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Expat Life

Why do some people accept their non-existence?

Picket lines and picket signs
Don’t punish me with brutality
Talk to me, so you can see
Oh, what’s going on
What’s going on
Yeah, what’s going on
Ah, what’s going on  

— “What’s Going On” by Marvin Gaye

On my first trip to London, I experienced something I’d never encountered while living in the States. No matter where I was in America, whenever I met another African American man or woman, we would mutually greet one another. Sometimes the greeting would be verbal, while other times it was non-verbal. I didn’t realize it, but it was a subconscious acknowledgment of our mutual existence.

There were times when I experienced this with Latino Americans, but I never experienced such kinship this with any other ethnic group. I was never hesitant to acknowledge an African American or Latino. So, when I arrived in London and saw people of color everywhere, I, of course, acknowledged them, but I was surprised that this acknowledgment wasn’t reciprocated. It was strange to me that those whose complexion resembled mine behaved in a way which imitated European culture. It was as if I was being told that I was invisible; my dark skin was unseen.

I didn’t exist in this world.

Invisible in London

When I returned from London to Dulles Airport in the States, I stood on the shuttle which ferried me to the terminal. Three African American men were standing nearby, and as our eyes met, we acknowledged one another! I was so relieved that I shared with them what I experienced in London. It was hard for the four of us to fathom that those who resembled us differed merely from geography. It got me to thinking:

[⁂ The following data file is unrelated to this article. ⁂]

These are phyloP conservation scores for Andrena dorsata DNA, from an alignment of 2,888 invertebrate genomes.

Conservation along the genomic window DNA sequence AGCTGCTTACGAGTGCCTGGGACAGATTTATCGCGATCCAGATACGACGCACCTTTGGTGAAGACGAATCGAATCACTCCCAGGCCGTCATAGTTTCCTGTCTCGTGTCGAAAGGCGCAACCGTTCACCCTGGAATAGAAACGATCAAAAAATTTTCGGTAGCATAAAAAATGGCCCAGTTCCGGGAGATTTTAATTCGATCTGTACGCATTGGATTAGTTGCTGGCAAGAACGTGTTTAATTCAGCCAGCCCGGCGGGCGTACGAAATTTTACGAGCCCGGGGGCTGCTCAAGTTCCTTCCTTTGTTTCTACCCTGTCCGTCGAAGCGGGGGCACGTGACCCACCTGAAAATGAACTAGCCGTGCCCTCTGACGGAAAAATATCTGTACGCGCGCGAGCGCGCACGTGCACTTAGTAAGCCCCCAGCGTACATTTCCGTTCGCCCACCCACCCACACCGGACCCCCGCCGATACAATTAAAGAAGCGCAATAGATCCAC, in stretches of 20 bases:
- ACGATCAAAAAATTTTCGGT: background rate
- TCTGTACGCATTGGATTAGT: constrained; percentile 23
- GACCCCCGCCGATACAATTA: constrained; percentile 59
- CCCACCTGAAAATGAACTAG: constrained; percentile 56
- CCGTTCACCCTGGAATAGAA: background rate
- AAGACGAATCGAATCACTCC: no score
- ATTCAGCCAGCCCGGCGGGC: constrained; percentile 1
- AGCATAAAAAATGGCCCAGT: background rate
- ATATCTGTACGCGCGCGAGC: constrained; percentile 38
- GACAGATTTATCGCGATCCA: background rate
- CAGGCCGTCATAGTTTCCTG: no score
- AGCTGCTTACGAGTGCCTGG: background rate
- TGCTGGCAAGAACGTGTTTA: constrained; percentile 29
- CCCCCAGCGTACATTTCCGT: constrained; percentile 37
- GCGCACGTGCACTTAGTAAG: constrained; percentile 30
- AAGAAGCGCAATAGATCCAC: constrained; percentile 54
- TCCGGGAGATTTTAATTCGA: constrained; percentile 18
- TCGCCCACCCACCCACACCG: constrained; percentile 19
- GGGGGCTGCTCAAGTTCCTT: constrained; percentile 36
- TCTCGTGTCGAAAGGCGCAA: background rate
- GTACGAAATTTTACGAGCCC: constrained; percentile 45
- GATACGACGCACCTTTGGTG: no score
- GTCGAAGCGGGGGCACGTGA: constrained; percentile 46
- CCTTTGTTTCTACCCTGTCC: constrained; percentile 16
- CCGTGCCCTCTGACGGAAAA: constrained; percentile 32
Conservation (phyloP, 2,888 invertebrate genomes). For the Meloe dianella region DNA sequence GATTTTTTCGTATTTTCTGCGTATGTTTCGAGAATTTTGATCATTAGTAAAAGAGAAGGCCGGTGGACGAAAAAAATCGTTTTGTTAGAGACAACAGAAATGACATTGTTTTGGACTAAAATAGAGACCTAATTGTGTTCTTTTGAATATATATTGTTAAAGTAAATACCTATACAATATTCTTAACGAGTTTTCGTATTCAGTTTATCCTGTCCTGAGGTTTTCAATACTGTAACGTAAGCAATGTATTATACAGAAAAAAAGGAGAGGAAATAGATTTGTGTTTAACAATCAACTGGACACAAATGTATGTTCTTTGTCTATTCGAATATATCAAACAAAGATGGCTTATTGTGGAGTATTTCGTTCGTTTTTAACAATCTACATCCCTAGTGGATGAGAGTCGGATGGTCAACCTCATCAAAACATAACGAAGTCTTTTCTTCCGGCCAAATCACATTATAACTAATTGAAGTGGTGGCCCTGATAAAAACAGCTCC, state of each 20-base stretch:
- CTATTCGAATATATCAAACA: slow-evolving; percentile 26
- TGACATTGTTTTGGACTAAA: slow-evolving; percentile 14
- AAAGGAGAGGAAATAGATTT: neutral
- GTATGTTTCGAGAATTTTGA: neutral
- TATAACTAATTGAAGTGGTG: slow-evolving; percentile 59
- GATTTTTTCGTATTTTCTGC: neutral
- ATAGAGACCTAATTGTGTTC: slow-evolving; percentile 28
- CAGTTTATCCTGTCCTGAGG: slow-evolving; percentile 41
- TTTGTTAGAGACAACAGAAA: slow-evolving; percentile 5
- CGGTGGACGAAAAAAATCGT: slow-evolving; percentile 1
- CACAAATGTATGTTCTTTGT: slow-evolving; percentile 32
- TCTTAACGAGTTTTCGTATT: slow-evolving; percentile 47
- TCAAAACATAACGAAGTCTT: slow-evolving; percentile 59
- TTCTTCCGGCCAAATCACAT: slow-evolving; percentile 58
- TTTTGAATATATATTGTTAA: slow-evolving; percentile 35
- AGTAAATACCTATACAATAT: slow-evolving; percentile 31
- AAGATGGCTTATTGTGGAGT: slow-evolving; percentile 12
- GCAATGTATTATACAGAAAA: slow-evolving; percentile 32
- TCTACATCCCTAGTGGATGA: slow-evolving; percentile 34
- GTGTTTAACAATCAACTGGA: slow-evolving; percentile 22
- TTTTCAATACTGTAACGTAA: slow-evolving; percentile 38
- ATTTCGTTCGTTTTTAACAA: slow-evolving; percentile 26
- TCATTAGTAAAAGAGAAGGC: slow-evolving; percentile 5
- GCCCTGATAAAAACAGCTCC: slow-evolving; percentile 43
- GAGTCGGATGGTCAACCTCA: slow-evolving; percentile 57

Was European culture responsible for influencing people of color to accept their non-existence?

I realize that to a European or Westerner, this may seem trivial, but your existence has never been in question; so it’s understandable if this makes no sense to you.

Here in Cuenca, I’ve learned that it’s customary to speak, even to a stranger.

¡Buenos días!  ¿Cómo estás ! ¡Buenas tardes!  ¡Buenas noches! ¿Qué tal? ¿Qué pasa?

Now I haven’t found this particular custom to be uniform. I’ve been places where people won’t even look in my direction. Other times, people will look, but they won’t speak.

I’ve never spoken to anyone who won’t make eye contact with me.

I insist upon being recognized. I require it because I exist. I am.

I’m a risk-taker; I’m comfortable doing what I’ve never done. So, I will conduct an experiment and begin to speak to Cuencanos I don’t know. The only requirement is that we make eye contact. If you make eye contact with me and I don’t acknowledge you, please let me know.